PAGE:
Zarif made the comments in a Q&A session following his speech at the 55th Munich Security Conference in Germany.
His comments came in response to a question about Iran’s attempt to launch a satellite last month that failed to reach orbit, Zarif said it was possible the failure was due to Washington’s sabotage campaign as suggested by a New York Times report this week.
He added that Iran had already been investigating these failures but was now “looking into the specifics” after the story in The Times.
“It’s quite possible. We don’t know yet. We need to look into it very carefully,” the Iranian foreign minister said.
The New York Times reported on Wednesday that the Trump administration had reportedly revived a secret plan to sabotage Iran’s ballistic missiles as part of its broader plan to weaken the Islamic Republic’s military might and harm its economy.
It cited current and former administration officials and reported that the clandestine operation has been ongoing for some time now but it was practically impossible to determine whether it has been successful and if yes, to what extent.
Iran launched a scientific satellite into space to collect environmental information to boost the country’s forecasting system. However, technical problems that occurred during the final stage of the launch prevented the spacecraft from reaching orbit.
Iran’s Minister of Information and Communications Technology Mohammad Javad Azari Jahromi tweeted on January 15, “The Payam (Message) satellite was successfully launched this morning aboard the satellite carrier. But the satellite unfortunately failed to be placed in orbit in the final stage.”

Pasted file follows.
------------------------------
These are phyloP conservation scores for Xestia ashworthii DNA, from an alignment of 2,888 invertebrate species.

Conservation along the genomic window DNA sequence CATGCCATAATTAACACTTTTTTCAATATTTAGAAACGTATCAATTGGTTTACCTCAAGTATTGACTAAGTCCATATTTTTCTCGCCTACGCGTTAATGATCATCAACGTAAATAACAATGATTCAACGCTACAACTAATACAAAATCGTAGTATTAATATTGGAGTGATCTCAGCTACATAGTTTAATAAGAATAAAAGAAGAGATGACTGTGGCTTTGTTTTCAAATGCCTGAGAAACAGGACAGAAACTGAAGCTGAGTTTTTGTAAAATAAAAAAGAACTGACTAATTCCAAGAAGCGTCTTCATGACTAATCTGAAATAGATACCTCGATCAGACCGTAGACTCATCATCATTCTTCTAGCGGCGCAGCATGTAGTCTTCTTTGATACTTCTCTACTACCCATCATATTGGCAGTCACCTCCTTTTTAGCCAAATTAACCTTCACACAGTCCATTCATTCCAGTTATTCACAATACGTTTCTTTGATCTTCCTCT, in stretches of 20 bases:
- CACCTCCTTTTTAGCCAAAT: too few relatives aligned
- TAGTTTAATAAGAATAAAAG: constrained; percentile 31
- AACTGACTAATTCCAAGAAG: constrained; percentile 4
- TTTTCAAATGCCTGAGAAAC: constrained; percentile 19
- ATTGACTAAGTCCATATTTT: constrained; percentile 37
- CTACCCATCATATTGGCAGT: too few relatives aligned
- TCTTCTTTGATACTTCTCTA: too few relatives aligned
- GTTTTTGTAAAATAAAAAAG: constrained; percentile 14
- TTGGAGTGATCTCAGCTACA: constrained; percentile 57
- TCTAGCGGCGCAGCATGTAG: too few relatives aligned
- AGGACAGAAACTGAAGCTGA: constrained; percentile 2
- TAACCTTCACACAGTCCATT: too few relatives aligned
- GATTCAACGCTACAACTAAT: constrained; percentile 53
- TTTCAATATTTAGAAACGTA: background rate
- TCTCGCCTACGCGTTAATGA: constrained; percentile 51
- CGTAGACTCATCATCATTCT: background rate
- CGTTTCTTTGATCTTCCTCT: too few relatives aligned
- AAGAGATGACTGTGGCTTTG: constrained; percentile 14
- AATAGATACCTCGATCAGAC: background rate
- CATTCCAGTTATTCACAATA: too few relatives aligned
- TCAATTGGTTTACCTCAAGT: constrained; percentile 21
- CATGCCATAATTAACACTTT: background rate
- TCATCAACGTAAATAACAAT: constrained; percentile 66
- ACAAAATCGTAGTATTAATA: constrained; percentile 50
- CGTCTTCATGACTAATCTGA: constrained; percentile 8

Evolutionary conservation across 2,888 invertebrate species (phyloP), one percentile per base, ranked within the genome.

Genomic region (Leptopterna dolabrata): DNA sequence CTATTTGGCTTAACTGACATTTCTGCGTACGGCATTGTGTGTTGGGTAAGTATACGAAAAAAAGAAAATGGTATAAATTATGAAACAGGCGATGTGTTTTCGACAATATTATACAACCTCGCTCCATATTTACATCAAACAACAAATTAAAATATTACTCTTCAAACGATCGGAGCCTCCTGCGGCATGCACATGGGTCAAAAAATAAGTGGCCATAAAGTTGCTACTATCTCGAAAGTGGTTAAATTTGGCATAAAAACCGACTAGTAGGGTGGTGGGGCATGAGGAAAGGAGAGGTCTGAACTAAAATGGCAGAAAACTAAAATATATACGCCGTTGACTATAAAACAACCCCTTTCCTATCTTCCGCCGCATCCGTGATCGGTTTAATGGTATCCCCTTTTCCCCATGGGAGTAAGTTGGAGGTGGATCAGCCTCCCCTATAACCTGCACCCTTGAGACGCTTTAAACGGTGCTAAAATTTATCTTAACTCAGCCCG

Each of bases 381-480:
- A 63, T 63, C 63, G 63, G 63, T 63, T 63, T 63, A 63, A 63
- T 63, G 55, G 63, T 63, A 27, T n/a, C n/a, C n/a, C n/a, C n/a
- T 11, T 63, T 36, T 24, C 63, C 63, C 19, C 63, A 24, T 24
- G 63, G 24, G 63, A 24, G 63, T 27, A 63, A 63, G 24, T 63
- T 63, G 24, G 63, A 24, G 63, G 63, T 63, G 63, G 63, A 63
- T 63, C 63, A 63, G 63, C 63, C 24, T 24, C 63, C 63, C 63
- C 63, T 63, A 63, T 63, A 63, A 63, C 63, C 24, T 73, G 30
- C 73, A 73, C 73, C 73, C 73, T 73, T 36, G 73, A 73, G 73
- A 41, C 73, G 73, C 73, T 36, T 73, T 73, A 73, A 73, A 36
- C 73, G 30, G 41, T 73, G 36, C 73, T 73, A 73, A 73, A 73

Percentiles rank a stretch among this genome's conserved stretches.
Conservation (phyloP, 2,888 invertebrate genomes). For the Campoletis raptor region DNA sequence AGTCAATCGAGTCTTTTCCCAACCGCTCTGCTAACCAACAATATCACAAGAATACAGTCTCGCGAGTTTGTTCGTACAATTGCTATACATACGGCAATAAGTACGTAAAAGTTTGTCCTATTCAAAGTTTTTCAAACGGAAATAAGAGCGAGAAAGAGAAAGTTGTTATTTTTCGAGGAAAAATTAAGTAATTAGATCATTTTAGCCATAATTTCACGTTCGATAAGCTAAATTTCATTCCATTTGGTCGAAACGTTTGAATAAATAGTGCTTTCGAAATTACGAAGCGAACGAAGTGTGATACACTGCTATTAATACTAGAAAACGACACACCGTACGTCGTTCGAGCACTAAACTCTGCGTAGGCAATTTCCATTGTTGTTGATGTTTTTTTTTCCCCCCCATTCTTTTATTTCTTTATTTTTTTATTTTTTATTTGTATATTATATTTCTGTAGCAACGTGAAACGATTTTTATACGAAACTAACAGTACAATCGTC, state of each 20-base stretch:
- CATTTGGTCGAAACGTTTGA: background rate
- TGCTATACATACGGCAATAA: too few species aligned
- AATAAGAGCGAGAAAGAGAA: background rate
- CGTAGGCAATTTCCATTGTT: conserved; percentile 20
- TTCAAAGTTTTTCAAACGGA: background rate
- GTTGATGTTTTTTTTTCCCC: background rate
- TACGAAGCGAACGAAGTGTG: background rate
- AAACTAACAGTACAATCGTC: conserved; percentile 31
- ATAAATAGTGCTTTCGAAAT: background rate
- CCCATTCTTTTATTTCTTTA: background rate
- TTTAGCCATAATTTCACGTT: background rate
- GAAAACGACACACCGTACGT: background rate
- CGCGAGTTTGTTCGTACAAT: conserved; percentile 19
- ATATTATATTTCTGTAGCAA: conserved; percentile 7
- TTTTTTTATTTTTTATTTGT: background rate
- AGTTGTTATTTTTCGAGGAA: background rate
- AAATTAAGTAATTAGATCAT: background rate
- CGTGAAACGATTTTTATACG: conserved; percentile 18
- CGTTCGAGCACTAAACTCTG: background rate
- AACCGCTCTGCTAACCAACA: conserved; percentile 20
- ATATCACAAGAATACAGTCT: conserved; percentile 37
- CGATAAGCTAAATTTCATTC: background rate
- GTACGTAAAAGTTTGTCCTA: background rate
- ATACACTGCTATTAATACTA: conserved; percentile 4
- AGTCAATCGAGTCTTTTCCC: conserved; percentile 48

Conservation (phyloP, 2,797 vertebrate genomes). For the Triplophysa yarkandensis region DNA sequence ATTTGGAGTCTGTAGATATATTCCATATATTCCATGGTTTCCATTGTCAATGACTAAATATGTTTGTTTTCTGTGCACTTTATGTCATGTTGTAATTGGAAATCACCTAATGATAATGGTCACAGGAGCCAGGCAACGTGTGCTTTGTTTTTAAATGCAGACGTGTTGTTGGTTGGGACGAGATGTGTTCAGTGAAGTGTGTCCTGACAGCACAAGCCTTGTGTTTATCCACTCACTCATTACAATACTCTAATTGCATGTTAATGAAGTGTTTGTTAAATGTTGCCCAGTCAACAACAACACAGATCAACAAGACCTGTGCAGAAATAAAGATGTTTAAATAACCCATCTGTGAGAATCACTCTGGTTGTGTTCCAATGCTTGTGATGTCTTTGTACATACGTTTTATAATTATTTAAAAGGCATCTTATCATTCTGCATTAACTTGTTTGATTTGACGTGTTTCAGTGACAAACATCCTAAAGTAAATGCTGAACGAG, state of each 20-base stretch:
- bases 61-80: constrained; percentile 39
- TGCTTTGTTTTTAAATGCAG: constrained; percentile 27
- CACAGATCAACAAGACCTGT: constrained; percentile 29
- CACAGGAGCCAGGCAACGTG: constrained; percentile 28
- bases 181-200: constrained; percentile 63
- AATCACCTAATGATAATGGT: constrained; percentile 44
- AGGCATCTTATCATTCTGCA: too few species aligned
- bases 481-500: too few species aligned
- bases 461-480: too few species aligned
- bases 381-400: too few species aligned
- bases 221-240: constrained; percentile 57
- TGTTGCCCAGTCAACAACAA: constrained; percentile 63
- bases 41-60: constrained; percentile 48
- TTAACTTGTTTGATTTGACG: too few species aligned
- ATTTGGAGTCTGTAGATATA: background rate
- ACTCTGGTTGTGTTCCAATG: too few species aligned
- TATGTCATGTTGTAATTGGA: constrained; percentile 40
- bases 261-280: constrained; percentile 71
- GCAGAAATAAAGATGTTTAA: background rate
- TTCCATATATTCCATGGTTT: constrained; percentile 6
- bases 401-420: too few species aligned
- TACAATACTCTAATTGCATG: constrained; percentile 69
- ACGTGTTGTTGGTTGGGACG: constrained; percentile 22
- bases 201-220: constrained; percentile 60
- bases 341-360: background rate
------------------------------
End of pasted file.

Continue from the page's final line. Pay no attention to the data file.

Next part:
He, however, stressed that Iran was preparing to launch another satellite, named Doosti (friendship).
What follows is the full text of Zarif’s speech at the MSC 2019:
In the name of God, the Compassionate, the Merciful
Ladies and Gentlemen,
This past Monday, millions of Iranians gathered for mass rallies to mark the 40th anniversary of the Islamic revolution; an earthquake that collapsed a pillar of US domination in West Asia.
We’ve never been forgiven by the United States for having exercised our right to self-determination. As a result, we have long been the target of an unhealthy fixation—an obsession—which continues to this very day.
The demonization of my country has been a convenient cross for seven consecutive American presidents to bear—and a smokescreen for America’s regional clients to hide behind. It is long overdue for the United States to dismantle this malign institution, for it has today morphed into one of the greatest threats to even its own interests—and of course international peace and security.
In the past two years, the US has taken its animus towards Iran to a new extreme, as epitomized by its unlawful and unilateral abrogation of its commitments under the painstakingly-negotiated Joint Comprehensive Plan of Action, which was unanimously endorsed by the UN Security Council. To gain accomplices in its lawlessness, the US is now even labouring to force others to violate that Resolution, which explicitly calls for normalization of economic relations with Iran.